Realising the Beneﬁts of Formal Methods
Independent Consultant, UKemail:
What are the real beneﬁts of formal methods and Why shouldwe care about them? When and Where should we expect to usethem, and Who should be involved? I suggest some answersto those questions and describe one approach,
, that has achieved practical success on severalreal industrial developments. Based on this I propose somechallenges for formal methods research.II. S
What have formal methods ever done for us?
Formal methods consist of writing formal descriptions, ana-lyzing those descriptions and in some cases producing newdescriptions for example reﬁnements from them. In whatway is this a useful activity?First, experience shows that the very act of writing theformal description is of beneﬁt: it forces the writer to ask all sorts of questions that would otherwise be postponed untilcoding. Of course, that’s no help if the problem is so simplethat one can write the code straight away, but in the vastmajority of systems the code is far too big and detailed to bea useful description of the system for any human purpose. Aformal speciﬁcation, on the other hand, is a description that isabstract, precise and in some senses complete. The abstractionallows a human reader to understand the big picture; theprecision forces ambiguities to be questioned and removed;and the completeness means that all aspects of behaviour for example error cases are described and understood.Second, the formality of the description allows us to carryout rigorous analysis. By looking at a single descriptionone can determine useful properties such as consistency ordeadlock-freedom. By writing different descriptions from dif-ferent points of view one can determine important propertiessuch as satisfaction of high level requirements or correctnessof a proposed design.There are, however, stronger claims sometimes made forformal methods that are not, in my opinion, justiﬁed. Thewhole notion of proof as qualitatively superior to other analysismethods seems to me wrong: proof is no more a guaranteeof correctness than testing, and in many cases far less of one.Furthermore, formal methods are descriptive and analytic: theyare not creative. There is no such thing as a formal designprocess, only formal ways of describing and analyzing designs.So we must combine formal methods with other approachesif we actually want to build a real system.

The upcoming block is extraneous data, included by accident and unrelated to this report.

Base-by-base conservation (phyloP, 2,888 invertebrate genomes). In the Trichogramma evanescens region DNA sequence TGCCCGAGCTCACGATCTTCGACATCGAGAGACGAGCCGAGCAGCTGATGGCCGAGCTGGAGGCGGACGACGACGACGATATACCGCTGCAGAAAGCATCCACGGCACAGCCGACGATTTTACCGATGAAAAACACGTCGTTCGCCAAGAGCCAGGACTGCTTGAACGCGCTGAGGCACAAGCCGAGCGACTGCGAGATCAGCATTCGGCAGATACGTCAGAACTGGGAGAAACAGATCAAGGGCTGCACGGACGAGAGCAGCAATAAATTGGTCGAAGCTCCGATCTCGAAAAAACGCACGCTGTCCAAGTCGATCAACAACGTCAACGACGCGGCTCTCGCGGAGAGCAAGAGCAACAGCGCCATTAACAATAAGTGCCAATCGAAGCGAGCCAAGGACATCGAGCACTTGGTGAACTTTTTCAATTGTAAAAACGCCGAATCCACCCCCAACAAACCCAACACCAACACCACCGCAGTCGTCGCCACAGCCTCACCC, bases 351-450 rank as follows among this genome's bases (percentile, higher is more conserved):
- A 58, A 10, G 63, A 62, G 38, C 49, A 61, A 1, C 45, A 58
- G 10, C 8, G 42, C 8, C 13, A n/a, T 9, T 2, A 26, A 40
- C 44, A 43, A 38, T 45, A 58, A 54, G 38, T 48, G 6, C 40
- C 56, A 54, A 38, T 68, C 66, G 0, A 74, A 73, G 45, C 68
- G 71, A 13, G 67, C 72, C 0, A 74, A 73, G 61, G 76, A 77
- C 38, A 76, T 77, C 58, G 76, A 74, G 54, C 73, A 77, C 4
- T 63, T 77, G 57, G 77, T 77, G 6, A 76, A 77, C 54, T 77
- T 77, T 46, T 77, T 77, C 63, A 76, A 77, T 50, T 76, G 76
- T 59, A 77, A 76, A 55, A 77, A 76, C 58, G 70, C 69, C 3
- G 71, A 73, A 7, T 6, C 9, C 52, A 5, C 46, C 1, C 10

There sometimes seems to be a belief that formal methodsare somehow morally better than other approaches to softwaredevelopment, and that they can lead to the holy grail of zero defect software. This is nonsense, and the fact thatit’s so obviously untrue is part of the reason for the strongbacklash against formal methods. What is true, however, isthat formal methods contribute to demonstrably cost-effectivedevelopment of software with very low defect rates. It iseconomically perverse to try to develop such software withoutusing them. Figure 1 shows the defect rates achieved byorganisations at different capability levels together with themuch better defect rates achieved by using
, a formal-methods based process describedlater in this paper.
Average Defect Density of Delivered Software
012345678CMMLevel 1(7.50)CMMLevel 2(6.24)CMMLevel 3(4.73)CMMLevel 4(2.29)CMMLevel 5(1.05)Praxis(MGKC,0.04)
CMM data from Jones, Capers. Software Assessments,Benchmarks, and Best Practices. Reading, MA: Addison-Wesley, 2000
Fig. 1. Evidence for the achievement of low defect rates.
The reason that, contrary to popular belief, formal methodsactually save money is illustrated in Figure 2. This shows thecost of ﬁxing a requirements error the most common kinddepending on when it is discovered. Since formal methods helpus discover errors early in the lifecycle, they actually reducethe overall cost of the project.